QUESTION:  Okay, thank you very much.  Oleksiy Goncharenko, a member of the parliament of Ukraine.  Secretary Blinken, you said those who are not at the table are in the menu.  Ukraine was at the table in Budapest when we voluntarily gave up our nuclear weaponry.  Now we are in the menu.  So the question is, what is the way for us?  We are confronted with a nuclear power.  Either we will become a member of NATO Alliance with a nuclear power or we should restore our nuclear status.  I don’t see any other option.  What option do you prefer and what you will answer on this?  Thank you very much.

MODERATOR:  Okay.  There’s a question here, question there, and then we’ll do one round.  Would that be okay?

PARTICIPANT:  Do you want me to get —

MODERATOR:  Yes, I mean, I have said – yeah, here we go.

QUESTION:  Thank you.  My name is Shafik Gabr, from Egypt.  My question is to Secretary Blinken.  You’ve invested an incredible amount of time trying to bring a settlement in the issue of Gaza, and at the very same time we all feel in the region that things can spill over in a very dramatic way.  Especially, there are many excuses of why not to have a solution, but to do things step by step.  That is not going to work.  So my question to you is, sir, why, with all the countries, including the United States, including the UK, just what Cameron has just said, proclaiming a two-state solution is not something the United States puts on the floor now and be able to achieve that?

MODERATOR:  Okay, thank you.  Thank you.  Finally, there’s a question there, and then I’m afraid —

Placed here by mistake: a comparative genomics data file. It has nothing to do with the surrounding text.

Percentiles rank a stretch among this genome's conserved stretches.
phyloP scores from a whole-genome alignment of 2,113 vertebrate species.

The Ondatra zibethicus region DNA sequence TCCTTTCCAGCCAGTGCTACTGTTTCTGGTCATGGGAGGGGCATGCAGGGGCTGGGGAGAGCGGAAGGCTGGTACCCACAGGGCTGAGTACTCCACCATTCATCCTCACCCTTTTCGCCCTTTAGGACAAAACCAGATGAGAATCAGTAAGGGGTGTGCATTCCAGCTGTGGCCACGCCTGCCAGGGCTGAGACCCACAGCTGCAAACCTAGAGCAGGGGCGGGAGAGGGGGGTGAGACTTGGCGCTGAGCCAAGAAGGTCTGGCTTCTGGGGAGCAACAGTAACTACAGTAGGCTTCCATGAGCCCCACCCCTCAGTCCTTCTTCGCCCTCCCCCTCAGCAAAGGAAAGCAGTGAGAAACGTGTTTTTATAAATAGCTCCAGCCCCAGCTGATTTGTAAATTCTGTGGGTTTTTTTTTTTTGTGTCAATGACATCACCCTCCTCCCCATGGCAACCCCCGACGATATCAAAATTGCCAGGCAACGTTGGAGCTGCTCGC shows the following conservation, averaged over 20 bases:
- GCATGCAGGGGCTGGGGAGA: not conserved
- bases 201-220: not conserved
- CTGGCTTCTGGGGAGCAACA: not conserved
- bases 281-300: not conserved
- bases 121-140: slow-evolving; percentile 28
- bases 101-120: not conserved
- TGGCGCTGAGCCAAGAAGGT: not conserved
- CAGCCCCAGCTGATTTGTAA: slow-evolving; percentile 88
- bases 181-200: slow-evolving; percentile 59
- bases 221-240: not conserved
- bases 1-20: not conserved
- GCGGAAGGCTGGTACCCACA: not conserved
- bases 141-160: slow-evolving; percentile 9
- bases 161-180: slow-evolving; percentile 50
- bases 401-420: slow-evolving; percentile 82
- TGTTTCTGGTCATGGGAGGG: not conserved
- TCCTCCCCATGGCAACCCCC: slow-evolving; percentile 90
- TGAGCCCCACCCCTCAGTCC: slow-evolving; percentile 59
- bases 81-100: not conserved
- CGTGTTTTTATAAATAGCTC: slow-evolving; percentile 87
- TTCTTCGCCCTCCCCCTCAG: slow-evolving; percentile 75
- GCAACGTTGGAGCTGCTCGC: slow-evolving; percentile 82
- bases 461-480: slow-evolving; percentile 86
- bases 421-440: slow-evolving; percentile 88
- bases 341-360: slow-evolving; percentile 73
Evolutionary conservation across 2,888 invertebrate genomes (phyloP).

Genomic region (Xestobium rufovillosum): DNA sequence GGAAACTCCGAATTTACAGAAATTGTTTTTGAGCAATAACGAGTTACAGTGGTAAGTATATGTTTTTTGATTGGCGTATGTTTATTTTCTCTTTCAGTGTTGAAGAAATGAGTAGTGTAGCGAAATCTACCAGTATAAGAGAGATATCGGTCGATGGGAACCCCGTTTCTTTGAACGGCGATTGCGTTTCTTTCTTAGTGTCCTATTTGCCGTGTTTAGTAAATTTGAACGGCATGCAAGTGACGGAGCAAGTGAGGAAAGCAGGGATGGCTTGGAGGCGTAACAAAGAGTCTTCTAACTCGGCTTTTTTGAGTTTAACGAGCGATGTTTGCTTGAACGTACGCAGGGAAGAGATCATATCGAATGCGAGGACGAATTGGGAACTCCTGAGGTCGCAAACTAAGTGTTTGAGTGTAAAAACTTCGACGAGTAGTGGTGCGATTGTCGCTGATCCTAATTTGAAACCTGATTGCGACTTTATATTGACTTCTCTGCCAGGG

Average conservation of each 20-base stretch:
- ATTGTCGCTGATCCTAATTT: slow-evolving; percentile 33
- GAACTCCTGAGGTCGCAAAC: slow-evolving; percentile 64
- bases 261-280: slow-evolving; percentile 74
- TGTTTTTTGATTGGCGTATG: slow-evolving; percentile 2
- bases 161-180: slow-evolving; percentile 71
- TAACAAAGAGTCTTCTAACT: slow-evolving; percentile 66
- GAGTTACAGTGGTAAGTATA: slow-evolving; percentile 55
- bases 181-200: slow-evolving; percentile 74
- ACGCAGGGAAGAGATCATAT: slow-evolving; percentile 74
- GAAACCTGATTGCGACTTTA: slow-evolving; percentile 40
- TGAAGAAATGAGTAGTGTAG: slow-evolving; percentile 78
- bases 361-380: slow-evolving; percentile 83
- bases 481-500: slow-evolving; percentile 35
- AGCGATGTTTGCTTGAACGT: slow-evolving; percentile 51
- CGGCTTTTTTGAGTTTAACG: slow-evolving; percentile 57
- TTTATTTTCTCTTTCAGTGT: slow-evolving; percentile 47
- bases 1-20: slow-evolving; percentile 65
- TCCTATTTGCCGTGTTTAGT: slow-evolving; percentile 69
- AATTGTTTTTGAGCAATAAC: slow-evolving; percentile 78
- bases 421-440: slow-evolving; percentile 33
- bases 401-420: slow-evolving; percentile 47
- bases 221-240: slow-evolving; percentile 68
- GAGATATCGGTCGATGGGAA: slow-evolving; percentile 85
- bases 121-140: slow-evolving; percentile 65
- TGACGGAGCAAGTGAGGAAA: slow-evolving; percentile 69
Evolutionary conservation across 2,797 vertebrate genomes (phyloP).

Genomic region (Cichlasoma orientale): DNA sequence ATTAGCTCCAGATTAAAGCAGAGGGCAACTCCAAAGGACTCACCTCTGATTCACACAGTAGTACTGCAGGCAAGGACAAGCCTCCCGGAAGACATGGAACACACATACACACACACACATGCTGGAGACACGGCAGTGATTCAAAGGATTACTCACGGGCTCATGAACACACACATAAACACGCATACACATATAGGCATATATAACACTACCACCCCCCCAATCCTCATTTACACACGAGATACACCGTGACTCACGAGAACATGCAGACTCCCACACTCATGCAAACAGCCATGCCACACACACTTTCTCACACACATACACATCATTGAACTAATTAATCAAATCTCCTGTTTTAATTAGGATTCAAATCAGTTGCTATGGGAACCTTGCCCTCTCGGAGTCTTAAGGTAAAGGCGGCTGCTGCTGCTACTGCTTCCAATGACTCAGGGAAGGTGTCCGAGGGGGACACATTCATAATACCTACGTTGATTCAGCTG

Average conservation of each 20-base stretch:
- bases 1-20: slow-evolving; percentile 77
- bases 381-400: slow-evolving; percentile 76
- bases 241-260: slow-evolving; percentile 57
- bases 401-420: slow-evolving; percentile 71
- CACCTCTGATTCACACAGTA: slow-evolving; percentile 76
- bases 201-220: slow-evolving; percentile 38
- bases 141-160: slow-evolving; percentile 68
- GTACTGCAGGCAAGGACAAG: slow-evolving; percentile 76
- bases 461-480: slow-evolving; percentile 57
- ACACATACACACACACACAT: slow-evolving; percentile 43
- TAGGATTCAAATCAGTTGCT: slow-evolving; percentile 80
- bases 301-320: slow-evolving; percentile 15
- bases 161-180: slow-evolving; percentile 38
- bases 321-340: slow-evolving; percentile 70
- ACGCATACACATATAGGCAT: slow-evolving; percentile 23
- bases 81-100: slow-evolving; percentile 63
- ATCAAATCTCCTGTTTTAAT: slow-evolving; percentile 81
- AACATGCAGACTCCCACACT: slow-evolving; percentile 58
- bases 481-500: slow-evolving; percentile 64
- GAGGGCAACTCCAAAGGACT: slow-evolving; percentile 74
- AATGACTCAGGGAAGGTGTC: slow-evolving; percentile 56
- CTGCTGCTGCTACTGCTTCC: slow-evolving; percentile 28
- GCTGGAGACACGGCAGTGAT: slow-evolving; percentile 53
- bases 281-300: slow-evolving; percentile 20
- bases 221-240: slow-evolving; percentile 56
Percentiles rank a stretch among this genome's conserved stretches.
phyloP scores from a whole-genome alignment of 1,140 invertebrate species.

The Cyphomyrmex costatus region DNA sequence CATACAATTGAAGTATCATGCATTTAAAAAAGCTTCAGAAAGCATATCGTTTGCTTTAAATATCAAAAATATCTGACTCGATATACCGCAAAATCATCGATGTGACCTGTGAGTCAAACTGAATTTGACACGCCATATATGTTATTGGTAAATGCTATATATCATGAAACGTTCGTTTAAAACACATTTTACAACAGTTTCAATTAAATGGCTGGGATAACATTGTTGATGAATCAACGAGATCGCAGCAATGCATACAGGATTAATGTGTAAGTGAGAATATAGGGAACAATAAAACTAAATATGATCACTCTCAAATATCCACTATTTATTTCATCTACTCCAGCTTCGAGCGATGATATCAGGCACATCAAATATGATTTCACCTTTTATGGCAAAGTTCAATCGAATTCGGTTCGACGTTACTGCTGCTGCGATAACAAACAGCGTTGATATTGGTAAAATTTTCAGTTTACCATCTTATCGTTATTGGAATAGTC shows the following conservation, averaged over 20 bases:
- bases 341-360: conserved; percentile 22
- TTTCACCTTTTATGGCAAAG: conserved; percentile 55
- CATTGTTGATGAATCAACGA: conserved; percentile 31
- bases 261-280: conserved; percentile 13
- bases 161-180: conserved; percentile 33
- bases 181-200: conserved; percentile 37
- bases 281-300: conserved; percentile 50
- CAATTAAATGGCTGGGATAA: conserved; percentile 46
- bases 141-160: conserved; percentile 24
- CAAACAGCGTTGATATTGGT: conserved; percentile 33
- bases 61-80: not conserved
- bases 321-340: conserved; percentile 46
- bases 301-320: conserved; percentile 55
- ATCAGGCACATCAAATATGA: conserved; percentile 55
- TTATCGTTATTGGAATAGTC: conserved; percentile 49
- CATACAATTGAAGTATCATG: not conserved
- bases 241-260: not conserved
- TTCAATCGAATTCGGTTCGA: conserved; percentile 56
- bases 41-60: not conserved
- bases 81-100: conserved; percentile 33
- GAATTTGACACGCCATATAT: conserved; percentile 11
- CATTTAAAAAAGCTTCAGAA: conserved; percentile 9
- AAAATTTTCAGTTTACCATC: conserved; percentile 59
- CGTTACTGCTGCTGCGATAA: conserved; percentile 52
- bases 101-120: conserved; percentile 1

QUESTION:  I have a loud voice; I don’t need a microphone.  Hello, my name is Masih Alinejad.  I’m an Iranian troublemaker for mullahs, and I have a simple question.  We cannot talk about global security by forgetting about Iran, by burying the human rights abuses under the carpet.  I am here today with a woman who was in the front line of last year’s uprising.  She was shot in her eye; she lost her eyes because of the Revolutionary Guards.  So my question is very clear:  How we can reach to peace and security in the world without designating the Revolutionary Guards as a terrorist organization, which the United States of America did that – thanks – but why the allies are not following the United States?  The democratic countries are not as united as autocracy, because Islamic Republic is helping Putin, is helping Hamas, all the proxies in Yemen.  So as we see, unfortunately, dictators are more united than democratic countries.  Do you have any common strategy to isolate Islamic Repulbic and address Khamenei and his gang of killers the way that you address Putin?  Thank you so much.